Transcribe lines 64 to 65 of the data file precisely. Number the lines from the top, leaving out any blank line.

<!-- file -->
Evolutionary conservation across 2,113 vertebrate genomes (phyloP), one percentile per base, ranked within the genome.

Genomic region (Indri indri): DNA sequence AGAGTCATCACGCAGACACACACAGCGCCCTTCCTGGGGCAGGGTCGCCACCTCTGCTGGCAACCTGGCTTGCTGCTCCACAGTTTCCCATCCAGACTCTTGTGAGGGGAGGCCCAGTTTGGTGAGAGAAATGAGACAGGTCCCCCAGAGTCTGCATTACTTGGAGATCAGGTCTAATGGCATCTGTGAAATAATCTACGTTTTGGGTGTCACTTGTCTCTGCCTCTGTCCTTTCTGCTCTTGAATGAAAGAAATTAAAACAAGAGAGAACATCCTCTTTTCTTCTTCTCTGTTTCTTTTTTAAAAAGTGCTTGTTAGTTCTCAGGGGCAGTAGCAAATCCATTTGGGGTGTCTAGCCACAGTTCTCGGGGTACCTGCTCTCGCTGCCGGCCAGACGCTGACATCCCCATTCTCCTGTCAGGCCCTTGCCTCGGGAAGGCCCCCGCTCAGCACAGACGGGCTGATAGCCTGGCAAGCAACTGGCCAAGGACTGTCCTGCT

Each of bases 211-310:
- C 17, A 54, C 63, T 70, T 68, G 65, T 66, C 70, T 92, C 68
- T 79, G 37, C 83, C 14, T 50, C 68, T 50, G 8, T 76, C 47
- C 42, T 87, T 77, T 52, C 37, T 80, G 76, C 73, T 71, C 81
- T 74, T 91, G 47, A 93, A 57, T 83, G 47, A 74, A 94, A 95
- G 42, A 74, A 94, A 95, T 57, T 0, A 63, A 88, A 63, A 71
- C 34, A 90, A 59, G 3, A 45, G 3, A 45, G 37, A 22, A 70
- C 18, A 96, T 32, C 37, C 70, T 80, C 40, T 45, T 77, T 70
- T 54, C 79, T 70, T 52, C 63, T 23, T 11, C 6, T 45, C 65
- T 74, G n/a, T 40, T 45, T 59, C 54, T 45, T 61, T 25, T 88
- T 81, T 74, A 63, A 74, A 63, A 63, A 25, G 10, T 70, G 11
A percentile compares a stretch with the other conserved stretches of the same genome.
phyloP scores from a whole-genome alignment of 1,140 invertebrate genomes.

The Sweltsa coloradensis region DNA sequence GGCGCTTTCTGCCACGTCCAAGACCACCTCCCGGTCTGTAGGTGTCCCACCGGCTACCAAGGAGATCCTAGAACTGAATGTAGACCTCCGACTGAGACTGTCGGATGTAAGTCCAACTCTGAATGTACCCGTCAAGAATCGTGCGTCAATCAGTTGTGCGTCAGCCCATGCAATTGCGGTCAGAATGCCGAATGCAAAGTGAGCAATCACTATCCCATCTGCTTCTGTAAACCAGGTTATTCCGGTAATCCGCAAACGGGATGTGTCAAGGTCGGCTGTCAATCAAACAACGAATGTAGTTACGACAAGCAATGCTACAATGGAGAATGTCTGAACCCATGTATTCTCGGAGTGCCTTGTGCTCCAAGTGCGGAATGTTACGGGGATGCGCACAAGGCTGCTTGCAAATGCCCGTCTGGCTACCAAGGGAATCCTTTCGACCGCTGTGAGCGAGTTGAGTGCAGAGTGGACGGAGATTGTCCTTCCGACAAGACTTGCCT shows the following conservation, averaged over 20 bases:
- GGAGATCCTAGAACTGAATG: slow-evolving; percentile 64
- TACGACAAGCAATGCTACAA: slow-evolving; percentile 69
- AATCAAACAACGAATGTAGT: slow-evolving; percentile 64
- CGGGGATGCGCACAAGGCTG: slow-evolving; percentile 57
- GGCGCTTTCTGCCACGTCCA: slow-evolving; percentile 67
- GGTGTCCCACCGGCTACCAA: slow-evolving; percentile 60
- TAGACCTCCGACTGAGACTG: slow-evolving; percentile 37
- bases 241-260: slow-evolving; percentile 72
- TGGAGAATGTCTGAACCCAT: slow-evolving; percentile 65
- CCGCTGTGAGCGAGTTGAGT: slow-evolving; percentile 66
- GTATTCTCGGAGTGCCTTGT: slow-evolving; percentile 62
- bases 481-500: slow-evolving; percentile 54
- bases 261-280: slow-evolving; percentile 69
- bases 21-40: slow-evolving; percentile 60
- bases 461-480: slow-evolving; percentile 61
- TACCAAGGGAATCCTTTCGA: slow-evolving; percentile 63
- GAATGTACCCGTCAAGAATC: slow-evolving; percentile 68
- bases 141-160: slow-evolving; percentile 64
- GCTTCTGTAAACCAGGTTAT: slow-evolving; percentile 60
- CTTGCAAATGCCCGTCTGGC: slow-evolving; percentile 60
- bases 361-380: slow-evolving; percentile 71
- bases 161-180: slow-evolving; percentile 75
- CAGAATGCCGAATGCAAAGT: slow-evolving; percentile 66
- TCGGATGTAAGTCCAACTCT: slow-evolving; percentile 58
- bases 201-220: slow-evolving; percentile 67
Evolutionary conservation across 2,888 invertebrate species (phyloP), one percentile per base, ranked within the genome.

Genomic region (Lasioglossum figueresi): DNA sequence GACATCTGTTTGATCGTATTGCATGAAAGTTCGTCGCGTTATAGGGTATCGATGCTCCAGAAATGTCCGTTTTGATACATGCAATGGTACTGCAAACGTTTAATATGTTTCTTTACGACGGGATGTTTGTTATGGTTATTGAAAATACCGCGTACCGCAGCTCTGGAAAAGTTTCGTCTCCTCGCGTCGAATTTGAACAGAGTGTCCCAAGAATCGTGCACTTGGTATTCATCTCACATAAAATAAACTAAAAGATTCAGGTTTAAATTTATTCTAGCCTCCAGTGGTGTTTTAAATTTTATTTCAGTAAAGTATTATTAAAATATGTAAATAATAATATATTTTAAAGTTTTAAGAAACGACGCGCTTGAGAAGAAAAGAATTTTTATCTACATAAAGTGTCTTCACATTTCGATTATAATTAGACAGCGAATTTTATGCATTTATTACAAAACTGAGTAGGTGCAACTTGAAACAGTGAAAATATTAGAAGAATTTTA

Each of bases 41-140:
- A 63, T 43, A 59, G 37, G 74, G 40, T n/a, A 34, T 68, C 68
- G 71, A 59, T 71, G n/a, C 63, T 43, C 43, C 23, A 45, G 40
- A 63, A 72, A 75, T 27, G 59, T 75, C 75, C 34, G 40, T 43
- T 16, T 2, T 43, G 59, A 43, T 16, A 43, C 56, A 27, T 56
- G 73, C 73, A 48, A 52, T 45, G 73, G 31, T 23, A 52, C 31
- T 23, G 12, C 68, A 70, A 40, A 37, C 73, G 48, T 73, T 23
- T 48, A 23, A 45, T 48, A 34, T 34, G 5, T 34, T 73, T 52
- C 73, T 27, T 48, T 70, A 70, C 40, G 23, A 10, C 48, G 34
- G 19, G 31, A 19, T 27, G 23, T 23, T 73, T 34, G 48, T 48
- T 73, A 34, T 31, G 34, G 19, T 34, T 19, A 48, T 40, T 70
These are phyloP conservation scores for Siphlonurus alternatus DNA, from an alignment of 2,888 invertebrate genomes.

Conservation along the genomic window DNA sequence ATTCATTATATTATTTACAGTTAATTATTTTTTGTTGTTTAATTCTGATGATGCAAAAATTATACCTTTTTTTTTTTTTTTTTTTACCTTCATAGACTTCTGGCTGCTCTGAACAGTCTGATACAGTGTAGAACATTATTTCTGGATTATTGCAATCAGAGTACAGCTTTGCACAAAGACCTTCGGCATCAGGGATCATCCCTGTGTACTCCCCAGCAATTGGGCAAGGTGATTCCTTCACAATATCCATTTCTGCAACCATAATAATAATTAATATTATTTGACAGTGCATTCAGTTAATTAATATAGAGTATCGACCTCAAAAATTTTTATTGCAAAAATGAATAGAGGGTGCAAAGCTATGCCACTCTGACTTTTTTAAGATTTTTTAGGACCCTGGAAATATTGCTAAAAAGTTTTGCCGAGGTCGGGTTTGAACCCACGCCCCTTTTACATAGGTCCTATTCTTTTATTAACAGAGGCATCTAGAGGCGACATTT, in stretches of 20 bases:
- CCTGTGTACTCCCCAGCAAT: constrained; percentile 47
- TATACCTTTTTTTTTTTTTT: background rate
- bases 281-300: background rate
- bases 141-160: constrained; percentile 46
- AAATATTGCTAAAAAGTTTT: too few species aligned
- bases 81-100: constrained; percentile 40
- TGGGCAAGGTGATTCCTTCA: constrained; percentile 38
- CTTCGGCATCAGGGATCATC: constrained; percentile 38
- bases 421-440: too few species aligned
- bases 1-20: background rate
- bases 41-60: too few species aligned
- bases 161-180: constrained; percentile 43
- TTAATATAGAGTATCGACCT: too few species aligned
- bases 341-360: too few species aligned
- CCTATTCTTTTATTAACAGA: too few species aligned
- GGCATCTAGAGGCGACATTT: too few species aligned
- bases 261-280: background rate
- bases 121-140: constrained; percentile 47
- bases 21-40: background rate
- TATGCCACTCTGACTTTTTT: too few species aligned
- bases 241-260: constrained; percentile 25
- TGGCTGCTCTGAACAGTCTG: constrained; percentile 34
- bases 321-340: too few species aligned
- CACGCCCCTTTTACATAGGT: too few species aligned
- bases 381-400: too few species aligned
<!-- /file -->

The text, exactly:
- CTTCGGCATCAGGGATCATC: constrained; percentile 38
- bases 421-440: too few species aligned